Sting_ by dffhrtcv3

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                                                                                               Summer/Fall 2004




       Sting!                                                           Peg Van Patten


     Yow! Burning and itching from a close
encounter with a stinging jellyfish isn’t likely to
be anybody’s favorite beach memory. And late
summer heralds the arrival of just such an unwel-
come visitor to the shores of Long Island Sound,
the Lion’s Mane Jellyfish. (Well, just to make the
point that it's bad to generalize, this year they
showed up early and surprised some Sound swim-
mers in July.) But before you think unkindly of
this sea creature, realize that it is only trying to
get a meal, and protect itself.
     Really. The nematocysts, or stinging cells of a Pretty Poison: The Lion's Mane Jelly, which usu -
jelly contain tiny harpoon-like structures armed        ally visits Long Island Sound shores in late sum-
with a toxin to paralyze prey or predator on con-       mer, is lovely to look at but packs a prickly sting.
tact. It’s a very effective natural weapon; maybe       There's not a mean bone, or any bone, in its
that’s why jellies have been around for more than       body–it's mostly water.
650 million years. They don’t purposely attack
unwary swimmers or shore walkers, but when
you collide with one carried by the tide or cur-
rent, or pick one up from the beach, you can expect a response.
     "Jellies" has become a more popular term than the traditional "jellyfish" reflecting the fact that
they are not fish by any stretch of imagination, but rather soft-bodied invertebrates that biologists call
cnidarians. Amazingly, 95 to 99 per cent of a jelly’s body is simply water.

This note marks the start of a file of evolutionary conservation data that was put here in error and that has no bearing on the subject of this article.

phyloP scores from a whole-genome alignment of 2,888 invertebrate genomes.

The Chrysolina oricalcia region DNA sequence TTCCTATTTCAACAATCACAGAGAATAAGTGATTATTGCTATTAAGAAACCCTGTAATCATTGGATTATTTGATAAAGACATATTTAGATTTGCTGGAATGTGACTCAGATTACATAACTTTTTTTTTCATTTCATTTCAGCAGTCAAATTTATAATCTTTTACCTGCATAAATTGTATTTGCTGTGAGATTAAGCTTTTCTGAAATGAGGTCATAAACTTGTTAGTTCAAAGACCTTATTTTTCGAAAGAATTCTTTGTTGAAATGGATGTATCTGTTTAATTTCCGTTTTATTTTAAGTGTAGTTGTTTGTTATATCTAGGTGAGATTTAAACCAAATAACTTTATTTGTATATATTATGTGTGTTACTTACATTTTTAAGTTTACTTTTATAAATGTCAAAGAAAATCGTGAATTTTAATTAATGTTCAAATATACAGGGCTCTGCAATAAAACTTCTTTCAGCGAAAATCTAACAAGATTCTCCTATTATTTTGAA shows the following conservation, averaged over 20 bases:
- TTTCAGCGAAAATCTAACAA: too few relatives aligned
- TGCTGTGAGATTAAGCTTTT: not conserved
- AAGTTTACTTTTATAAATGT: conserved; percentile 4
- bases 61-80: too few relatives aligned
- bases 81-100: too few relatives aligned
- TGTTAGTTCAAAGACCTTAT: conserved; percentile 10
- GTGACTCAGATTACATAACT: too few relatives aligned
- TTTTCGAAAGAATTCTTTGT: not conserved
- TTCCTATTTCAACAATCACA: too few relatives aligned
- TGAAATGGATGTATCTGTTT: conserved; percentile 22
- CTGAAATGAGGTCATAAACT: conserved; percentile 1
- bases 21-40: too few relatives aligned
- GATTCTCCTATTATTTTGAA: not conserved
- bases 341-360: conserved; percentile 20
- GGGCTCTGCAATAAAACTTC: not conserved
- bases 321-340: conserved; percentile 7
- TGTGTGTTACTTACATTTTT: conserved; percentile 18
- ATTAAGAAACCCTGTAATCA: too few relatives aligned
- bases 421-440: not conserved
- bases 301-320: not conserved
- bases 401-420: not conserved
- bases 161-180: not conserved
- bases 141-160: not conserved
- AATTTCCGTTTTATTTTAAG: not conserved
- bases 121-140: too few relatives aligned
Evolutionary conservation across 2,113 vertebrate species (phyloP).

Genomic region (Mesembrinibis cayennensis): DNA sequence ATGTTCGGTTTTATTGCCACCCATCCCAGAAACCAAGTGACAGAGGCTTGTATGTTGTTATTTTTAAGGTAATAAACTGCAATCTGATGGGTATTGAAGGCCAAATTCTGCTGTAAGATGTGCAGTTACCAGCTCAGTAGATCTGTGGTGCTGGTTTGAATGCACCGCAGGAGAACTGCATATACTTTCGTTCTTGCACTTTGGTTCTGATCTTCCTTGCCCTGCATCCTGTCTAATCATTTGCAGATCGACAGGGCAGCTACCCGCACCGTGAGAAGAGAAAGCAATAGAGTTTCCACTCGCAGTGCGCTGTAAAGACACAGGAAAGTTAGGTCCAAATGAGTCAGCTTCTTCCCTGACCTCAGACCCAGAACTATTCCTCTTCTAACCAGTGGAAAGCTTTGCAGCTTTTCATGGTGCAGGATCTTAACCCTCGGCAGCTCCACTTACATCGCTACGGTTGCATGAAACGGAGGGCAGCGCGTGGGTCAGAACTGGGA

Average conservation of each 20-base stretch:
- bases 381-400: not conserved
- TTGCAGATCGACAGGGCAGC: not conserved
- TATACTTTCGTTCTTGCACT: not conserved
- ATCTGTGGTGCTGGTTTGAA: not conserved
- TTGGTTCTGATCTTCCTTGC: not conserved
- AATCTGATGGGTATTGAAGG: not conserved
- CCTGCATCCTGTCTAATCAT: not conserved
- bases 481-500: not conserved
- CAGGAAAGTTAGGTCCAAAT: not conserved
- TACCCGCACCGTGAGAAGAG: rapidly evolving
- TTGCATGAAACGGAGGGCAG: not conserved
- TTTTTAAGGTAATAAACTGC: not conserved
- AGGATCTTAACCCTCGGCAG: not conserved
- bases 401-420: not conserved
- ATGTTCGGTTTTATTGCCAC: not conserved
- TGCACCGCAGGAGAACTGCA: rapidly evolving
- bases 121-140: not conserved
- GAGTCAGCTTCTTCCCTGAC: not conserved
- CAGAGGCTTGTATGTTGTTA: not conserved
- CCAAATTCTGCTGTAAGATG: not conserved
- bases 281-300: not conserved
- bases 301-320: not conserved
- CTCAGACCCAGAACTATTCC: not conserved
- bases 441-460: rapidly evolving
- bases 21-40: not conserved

The Lion’s Mane jelly, also known as the Pink Jellyfish or Red Jellyfish, comes to Long Island
Sound’s shores with the warm temperatures, and vanishes offshore with the cool winds of fall, to die.
These beautifully symmetrical animals, Cyanea capitella to scientists, are usually less than a foot in
diameter in the Sound. They can grow much bigger in other parts of the world–up to eight feet in the
Arctic. They are easy to distinguish from their less colorful and more benign relatives, moon jellies
(Aurelia), by two distinct features: the pinkish-red color of the "umbrella" (medusa), and by the many
long, trailing tentacles underneath.
     As for the mildly painful sting, experts say the best way to treat one is to wash the area with sea-
water (not fresh water), then apply either vinegar or meat tenderizer. The severity varies with individu-
als and number of stings but most people will quickly recover. If welts occur, some Benadryl® may be
in order. As always, any severe reaction such as difficulty breathing, could mean an extreme allergic
reaction, which requires immediate medical attention.
     Don’t let the presence of some really rather lovely but prickly jellies deter you from the beach!

                                                                   Peg Van Patten is Communications
                                                                   Director for Connecticut Sea Grant
                                                                   and has a master's degree in marine
                                                                   science from UCONN.



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